Worker Clicks video chat pods rescue lost souls at CeBIT Australia

3 years ago admin Comments Off on Worker Clicks video chat pods rescue lost souls at CeBIT Australia

At a conference, when you need help, who do you ask?

At this year’s CeBIT Australia, you’d ask one of many video chat pods dotted around the conference floor like totem poles.

These are not cold-hearted robots. They’re staffed by real humans at a remote location, who seem to have a handle on exactly what was happening where and when.

I found the pods useful. When I asked for directions, the same person would appear at a pod near the destination, asking if I was getting along all right.

And they have memories. When I arrived at CeBIT Australia on day two, one of the video chat guys recognise me, and welcomed me back.

The video chat pods are the brainchild of Adam Gottlieb, the founder of start-up Worker Clicks.

The technology isn’t rocket science. The pods are connected to the internet by Wi-Fi. At some remote location there is an office with lots of screens where several operators scan for people needing help.

However Gottlieb has managed to put this system together and it worked well over the three days of the conference. He found that just six operators could easily manage 20 pods.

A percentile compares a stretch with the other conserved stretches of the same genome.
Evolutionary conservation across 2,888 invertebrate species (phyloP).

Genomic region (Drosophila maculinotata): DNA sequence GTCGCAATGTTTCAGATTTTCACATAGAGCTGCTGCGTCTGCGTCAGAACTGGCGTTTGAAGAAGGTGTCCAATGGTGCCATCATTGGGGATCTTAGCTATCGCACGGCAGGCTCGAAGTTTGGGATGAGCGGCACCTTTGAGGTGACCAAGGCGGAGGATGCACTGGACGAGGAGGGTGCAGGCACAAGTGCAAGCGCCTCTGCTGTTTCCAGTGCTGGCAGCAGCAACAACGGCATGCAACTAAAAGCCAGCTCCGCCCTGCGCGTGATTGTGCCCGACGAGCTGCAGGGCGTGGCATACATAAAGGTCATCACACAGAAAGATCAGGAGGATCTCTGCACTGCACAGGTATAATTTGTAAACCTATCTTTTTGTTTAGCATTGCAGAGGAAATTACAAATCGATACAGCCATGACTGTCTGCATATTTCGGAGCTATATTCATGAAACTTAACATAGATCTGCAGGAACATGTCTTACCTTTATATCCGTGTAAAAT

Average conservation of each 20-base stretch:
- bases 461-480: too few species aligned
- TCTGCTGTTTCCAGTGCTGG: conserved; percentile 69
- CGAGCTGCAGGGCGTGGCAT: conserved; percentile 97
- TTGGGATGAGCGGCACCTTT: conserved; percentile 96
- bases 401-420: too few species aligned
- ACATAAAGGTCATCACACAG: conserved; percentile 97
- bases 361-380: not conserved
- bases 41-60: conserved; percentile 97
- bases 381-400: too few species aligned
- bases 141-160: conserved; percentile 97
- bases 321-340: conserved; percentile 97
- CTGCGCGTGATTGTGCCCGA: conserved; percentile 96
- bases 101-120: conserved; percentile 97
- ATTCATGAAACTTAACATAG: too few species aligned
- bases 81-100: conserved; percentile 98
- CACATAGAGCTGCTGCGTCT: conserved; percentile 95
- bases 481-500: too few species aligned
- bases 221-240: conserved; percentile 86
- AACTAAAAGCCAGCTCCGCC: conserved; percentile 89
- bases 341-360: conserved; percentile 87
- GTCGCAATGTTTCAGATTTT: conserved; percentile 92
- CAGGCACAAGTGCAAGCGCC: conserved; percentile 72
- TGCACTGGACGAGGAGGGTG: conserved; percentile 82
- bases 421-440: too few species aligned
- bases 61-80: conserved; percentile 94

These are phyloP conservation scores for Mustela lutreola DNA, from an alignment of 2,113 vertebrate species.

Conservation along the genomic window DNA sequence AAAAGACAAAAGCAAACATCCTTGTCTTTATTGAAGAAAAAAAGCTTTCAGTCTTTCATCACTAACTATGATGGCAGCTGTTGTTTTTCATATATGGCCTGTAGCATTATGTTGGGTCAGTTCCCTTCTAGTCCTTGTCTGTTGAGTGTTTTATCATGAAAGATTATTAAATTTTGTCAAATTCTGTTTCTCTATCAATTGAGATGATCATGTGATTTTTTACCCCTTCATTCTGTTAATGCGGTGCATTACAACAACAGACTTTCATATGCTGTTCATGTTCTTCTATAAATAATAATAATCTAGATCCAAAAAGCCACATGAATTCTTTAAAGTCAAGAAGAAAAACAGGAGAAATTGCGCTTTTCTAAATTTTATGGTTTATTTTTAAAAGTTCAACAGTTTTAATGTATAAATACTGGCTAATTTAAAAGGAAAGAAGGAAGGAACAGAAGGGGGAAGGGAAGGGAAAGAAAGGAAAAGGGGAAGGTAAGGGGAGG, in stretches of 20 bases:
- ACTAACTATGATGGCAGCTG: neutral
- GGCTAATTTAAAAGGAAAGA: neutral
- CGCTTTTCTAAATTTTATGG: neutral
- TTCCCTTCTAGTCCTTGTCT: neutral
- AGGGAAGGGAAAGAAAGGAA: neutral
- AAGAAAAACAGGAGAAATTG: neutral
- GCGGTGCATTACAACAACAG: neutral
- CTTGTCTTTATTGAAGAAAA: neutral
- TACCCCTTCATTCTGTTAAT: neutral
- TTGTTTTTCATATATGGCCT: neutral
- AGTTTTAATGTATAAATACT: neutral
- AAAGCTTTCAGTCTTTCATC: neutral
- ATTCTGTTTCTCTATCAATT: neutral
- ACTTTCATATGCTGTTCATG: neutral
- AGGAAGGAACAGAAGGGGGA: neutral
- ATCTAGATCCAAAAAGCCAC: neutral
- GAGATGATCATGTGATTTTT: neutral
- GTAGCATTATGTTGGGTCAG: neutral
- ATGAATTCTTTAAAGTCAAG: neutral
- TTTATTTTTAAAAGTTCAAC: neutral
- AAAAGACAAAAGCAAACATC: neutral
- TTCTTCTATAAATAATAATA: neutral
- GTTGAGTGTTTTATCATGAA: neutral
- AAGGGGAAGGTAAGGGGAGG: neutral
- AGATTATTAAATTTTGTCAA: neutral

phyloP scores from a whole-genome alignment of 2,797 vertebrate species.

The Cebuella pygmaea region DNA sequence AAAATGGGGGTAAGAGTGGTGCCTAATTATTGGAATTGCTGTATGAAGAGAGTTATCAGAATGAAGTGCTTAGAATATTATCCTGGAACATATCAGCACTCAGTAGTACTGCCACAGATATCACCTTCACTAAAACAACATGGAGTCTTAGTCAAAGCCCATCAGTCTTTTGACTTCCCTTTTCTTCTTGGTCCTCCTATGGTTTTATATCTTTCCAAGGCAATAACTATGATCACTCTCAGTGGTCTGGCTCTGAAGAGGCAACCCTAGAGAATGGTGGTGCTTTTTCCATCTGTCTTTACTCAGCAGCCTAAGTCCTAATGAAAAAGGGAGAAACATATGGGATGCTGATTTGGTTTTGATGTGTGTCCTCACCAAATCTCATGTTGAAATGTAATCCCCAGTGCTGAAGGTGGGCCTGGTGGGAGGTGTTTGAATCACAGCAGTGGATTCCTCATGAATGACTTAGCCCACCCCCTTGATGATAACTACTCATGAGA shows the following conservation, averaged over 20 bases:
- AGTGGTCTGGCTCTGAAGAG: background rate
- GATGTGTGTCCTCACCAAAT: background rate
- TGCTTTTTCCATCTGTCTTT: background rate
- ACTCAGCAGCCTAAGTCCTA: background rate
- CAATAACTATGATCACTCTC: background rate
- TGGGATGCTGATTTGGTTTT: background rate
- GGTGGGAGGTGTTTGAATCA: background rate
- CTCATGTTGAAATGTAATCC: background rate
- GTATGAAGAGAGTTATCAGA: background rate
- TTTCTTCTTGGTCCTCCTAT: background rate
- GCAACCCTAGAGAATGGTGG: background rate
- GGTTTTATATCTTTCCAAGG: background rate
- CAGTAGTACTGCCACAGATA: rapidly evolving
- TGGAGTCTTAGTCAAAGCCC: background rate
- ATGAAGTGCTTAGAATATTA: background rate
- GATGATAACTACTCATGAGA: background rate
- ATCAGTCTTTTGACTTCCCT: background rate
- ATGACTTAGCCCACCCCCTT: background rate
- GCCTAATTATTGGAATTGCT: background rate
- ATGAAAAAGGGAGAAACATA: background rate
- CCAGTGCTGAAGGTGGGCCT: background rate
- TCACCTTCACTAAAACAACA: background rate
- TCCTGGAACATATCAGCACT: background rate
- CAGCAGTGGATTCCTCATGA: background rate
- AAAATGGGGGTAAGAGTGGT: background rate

“This is brand-new. We’ve been working on it for over two years. We had a soft launch four weeks ago at a very small convention centre. This is the first larger rollout that we’ve had,” he said..

“I can be down here on the exhibition floor, then go up to the Pyrmont Theatre in two seconds.

As a human being, I can’t do that. If the operators were also working at the Melbourne exhibition centre, they could be assisting someone down there, then jumping back to Sydney or in the United States.

“The system is completely scalable. If you want to have hundreds and hundreds of screens operating simultaneously with operators at 5,6, 7 locations managing that at the same time, you can do that.”

Apart from conferences, he sees airports, shopping centres and any environment where people need help as venues.

He’s not releasing costings at this time but you lease the system on a per-user basis. “We will make it extremely affordable. This solution is not going to cost you hundreds and thousands of dollars to implement.”

Worker Clicks has its office at Homebush but plans to relocate shortly to the Sydney CBD.

He doesn’t believe the human help force will be replaced by a humanoid one.

“Robots don’t do it. When you walk past most of the screens in a shopping centre, are you engaged? Not really. But if you could talk to a human being who could then pass you on to someone that can give you information that is highly specialised, you engage.”

He agrees that you could have a robot help pod that asks you your name and company, and who do you want to see when you walk into an office lobby. “Everyone’s talking about AI replacing human beings. I’d like to see AI more as complementing humans.”

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